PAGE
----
But Kiekhaefer was a stern and controlling man, demanding that his drivers abstain from intimate contact before races and adhere to strict curfews and other behavioral demands. Despite winning the 1955 championship, Tim Flock quit the team early in 1956 because he said working for Kiekhaefer was giving him ulcers.

Decades before multi-car teams were the norm in NASCAR, Carl Kiekhaefer fielded a large fleet of Chrysler Corp. products in 1956. Photo courtesy of NASCAR Archives & Research Center/CQ-Roll Call Group via Getty Images

That’s where Buck Baker came in. One of the sport’s toughest competitors, Baker had finished second to Flock in the 1955 championship race. Legend has it that in January 1956, Kiekhaefer called up Baker and said, “If you’re as big of a son-of-a-bitch as everyone says you are, I’m curious. Would you like to drive for me?”

Baker signed on with Kiekhaefer and both driver and team had a remarkable 1956 season. Led by Baker’s 14 victories, the team won 30 of its 50 starts, utterly dominating the competition, at one point winning 16 consecutive races. In the process, Baker won his first of two consecutive Cup Series titles.

In 1956, Buck Baker (car No. 300) won 14 races and the NASCAR Grand National Division championship. Photo courtesy of NASCAR Archives & Research Center/CQ-Roll Call Group via Getty Images

Which brings us to the bling part of the story.

Baker obviously was given the champion’s trophy by NASCAR.

Chrysler, which enjoyed a substantial sales spike of its powerful and luxurious 300 model due to its on-track racing success, sent Baker a beautiful silver plaque. The inscription on it read:

“To Buck Baker in recognition of your fine contribution
To the sport of Stock Car Racing and your NASCAR
1956 Grand National Championship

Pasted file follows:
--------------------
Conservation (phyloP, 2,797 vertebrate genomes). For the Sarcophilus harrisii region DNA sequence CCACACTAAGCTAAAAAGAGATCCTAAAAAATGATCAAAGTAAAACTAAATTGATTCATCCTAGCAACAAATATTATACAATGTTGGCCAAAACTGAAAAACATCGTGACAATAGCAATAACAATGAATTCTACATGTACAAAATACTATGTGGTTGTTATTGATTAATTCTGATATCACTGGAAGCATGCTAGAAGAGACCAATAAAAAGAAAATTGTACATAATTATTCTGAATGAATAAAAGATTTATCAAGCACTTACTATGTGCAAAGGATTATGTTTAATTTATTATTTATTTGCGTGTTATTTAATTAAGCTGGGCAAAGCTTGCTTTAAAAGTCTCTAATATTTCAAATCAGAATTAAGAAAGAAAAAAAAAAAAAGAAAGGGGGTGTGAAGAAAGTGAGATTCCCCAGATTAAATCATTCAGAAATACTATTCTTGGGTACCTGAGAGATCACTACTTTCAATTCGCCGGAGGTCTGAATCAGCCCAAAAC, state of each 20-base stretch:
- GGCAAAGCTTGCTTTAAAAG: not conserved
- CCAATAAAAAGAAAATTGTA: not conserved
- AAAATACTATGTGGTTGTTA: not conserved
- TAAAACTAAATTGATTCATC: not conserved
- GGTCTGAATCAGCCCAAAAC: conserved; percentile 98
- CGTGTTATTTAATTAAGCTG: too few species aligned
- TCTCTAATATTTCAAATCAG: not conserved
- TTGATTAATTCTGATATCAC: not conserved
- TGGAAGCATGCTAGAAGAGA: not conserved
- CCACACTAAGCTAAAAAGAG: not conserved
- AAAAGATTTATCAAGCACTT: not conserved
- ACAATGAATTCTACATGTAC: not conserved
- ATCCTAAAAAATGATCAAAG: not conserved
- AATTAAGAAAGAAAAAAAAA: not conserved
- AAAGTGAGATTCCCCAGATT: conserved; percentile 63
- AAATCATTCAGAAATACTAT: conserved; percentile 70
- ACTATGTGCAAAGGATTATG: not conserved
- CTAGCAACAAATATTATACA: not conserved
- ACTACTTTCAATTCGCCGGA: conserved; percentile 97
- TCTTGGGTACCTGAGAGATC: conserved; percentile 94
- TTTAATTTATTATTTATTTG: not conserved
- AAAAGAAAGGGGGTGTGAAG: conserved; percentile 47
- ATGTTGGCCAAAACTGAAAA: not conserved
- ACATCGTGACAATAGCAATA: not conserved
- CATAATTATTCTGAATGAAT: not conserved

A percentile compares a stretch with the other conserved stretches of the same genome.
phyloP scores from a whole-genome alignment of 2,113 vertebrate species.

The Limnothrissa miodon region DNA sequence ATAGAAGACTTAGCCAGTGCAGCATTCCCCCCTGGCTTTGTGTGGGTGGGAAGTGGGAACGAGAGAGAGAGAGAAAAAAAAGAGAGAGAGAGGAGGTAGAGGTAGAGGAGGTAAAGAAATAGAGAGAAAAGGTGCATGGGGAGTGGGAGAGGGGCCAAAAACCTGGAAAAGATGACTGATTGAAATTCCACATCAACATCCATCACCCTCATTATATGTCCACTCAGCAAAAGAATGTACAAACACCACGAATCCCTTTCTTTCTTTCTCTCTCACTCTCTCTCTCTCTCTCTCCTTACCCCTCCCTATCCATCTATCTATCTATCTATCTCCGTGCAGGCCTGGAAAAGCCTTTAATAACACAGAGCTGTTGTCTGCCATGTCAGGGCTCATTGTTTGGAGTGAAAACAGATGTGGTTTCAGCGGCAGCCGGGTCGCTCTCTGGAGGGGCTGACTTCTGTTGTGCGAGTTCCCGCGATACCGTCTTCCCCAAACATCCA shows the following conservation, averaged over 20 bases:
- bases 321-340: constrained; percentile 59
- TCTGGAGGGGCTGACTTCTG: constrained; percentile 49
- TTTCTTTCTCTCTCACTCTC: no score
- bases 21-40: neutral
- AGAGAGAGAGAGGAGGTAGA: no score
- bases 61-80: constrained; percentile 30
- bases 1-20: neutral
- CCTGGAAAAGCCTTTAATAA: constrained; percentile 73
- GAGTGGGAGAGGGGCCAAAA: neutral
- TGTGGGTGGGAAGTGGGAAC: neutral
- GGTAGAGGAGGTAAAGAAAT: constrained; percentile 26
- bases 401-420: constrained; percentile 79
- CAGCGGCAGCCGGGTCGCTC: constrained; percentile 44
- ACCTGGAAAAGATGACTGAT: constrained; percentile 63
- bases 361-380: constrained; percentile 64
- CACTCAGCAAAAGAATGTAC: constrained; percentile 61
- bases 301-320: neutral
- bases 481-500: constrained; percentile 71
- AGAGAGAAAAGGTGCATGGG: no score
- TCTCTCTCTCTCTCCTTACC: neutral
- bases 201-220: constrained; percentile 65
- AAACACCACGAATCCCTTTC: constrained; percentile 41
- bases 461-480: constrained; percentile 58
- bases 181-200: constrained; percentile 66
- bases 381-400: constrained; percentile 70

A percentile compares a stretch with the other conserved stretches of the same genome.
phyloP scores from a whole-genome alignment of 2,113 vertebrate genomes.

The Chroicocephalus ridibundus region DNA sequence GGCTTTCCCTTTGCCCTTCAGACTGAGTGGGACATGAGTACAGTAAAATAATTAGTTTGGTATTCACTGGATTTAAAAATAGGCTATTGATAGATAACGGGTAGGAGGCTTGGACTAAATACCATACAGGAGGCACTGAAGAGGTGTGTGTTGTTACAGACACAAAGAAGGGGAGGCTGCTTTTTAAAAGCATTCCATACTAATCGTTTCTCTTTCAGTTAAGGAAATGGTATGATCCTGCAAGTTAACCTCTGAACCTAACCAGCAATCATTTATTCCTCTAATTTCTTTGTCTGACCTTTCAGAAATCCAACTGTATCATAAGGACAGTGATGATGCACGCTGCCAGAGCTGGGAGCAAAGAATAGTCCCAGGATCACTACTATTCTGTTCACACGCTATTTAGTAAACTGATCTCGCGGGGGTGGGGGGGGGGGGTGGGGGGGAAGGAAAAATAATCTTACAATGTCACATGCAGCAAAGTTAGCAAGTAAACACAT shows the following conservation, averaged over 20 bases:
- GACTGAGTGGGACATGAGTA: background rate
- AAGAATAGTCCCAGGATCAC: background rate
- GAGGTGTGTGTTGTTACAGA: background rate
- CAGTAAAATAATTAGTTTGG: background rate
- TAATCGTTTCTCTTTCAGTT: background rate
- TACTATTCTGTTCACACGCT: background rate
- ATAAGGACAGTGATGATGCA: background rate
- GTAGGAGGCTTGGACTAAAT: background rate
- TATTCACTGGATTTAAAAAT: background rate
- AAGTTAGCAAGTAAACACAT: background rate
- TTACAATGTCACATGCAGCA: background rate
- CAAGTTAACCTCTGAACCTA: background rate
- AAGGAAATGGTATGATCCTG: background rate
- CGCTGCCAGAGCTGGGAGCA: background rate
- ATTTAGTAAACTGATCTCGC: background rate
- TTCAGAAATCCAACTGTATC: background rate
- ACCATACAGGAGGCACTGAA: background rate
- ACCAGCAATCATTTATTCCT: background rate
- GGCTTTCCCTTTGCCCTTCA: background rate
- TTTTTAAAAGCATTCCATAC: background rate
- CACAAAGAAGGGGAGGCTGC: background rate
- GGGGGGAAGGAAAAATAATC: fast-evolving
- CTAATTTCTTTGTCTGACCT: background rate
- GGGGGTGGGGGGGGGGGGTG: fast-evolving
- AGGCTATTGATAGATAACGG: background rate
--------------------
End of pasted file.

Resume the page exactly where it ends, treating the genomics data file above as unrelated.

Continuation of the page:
Chrysler Division of Chrysler Corp”

Chrysler Corp.’s gift to Buck Baker for winning the 1956 NASCAR championship was this exquisite silver platter. Photo courtesy of Tom Jensen

The postscripts to this story came at the end of the 1956 season, when Kiekhaefer essentially packed up his toys and went home. Discouraged by the negative crowd reactions from fans who didn’t like seeing one team dominate, Kiekhaefer decided the backlash might not be good for business. Add to it the ever-increasing technical scrutiny his team got from NASCAR and Kiekhaefer simply up and left, never to field a car again. This after entering 90 races and winning 52 in 1955-56.

Having won more than half the races his team competed in, along with two championships, Kiekhaefer was well and truly done with racing forever, gone nearly as quickly as he had arrived.

Though Kiekhaefer is long gone, his influence is still felt in today’s NASCAR, where large multiple car teams rely on engineers and are meticulously detail oriented.

And Baker’s silver tray from Chrysler remains on display in the NASCAR Hall of Fame’s Heritage Speedway.

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Tom Jensen

Tom Jensen

Tom is the Curatorial Affairs Manager at the NASCAR Hall of Fame. For more than 25 years, he has been part of the NASCAR media industry.